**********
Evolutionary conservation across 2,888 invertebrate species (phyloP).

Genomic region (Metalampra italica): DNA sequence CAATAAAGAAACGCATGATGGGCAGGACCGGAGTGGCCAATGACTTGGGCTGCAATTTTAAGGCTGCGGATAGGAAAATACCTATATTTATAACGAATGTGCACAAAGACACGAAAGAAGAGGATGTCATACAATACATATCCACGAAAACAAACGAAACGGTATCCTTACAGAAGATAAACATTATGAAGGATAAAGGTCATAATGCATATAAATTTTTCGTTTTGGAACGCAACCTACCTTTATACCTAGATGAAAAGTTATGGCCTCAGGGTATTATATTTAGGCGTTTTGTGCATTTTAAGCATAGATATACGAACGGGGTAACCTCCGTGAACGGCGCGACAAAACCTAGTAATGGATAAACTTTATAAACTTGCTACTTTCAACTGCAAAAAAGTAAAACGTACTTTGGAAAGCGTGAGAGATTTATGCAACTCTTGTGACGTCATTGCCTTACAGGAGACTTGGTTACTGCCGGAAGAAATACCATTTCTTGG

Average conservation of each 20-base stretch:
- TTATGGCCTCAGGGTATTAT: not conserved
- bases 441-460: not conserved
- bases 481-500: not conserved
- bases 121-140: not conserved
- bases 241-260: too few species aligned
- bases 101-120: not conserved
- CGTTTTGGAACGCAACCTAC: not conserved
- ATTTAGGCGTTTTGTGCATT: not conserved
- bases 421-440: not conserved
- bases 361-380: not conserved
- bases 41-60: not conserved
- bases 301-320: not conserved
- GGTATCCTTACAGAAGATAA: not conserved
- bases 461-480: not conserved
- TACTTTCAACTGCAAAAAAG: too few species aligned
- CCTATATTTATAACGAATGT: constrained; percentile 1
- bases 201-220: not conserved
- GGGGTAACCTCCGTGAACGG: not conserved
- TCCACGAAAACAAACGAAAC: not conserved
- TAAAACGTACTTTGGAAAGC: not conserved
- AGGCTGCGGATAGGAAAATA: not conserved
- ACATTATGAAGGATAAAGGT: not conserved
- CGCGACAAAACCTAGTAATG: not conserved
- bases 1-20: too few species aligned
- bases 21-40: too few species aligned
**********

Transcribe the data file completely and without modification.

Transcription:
Evolutionary conservation across 2,888 invertebrate species (phyloP).

Genomic region (Metalampra italica): DNA sequence CAATAAAGAAACGCATGATGGGCAGGACCGGAGTGGCCAATGACTTGGGCTGCAATTTTAAGGCTGCGGATAGGAAAATACCTATATTTATAACGAATGTGCACAAAGACACGAAAGAAGAGGATGTCATACAATACATATCCACGAAAACAAACGAAACGGTATCCTTACAGAAGATAAACATTATGAAGGATAAAGGTCATAATGCATATAAATTTTTCGTTTTGGAACGCAACCTACCTTTATACCTAGATGAAAAGTTATGGCCTCAGGGTATTATATTTAGGCGTTTTGTGCATTTTAAGCATAGATATACGAACGGGGTAACCTCCGTGAACGGCGCGACAAAACCTAGTAATGGATAAACTTTATAAACTTGCTACTTTCAACTGCAAAAAAGTAAAACGTACTTTGGAAAGCGTGAGAGATTTATGCAACTCTTGTGACGTCATTGCCTTACAGGAGACTTGGTTACTGCCGGAAGAAATACCATTTCTTGG

Average conservation of each 20-base stretch:
- TTATGGCCTCAGGGTATTAT: not conserved
- bases 441-460: not conserved
- bases 481-500: not conserved
- bases 121-140: not conserved
- bases 241-260: too few species aligned
- bases 101-120: not conserved
- CGTTTTGGAACGCAACCTAC: not conserved
- ATTTAGGCGTTTTGTGCATT: not conserved
- bases 421-440: not conserved
- bases 361-380: not conserved
- bases 41-60: not conserved
- bases 301-320: not conserved
- GGTATCCTTACAGAAGATAA: not conserved
- bases 461-480: not conserved
- TACTTTCAACTGCAAAAAAG: too few species aligned
- CCTATATTTATAACGAATGT: constrained; percentile 1
- bases 201-220: not conserved
- GGGGTAACCTCCGTGAACGG: not conserved
- TCCACGAAAACAAACGAAAC: not conserved
- TAAAACGTACTTTGGAAAGC: not conserved
- AGGCTGCGGATAGGAAAATA: not conserved
- ACATTATGAAGGATAAAGGT: not conserved
- CGCGACAAAACCTAGTAATG: not conserved
- bases 1-20: too few species aligned
- bases 21-40: too few species aligned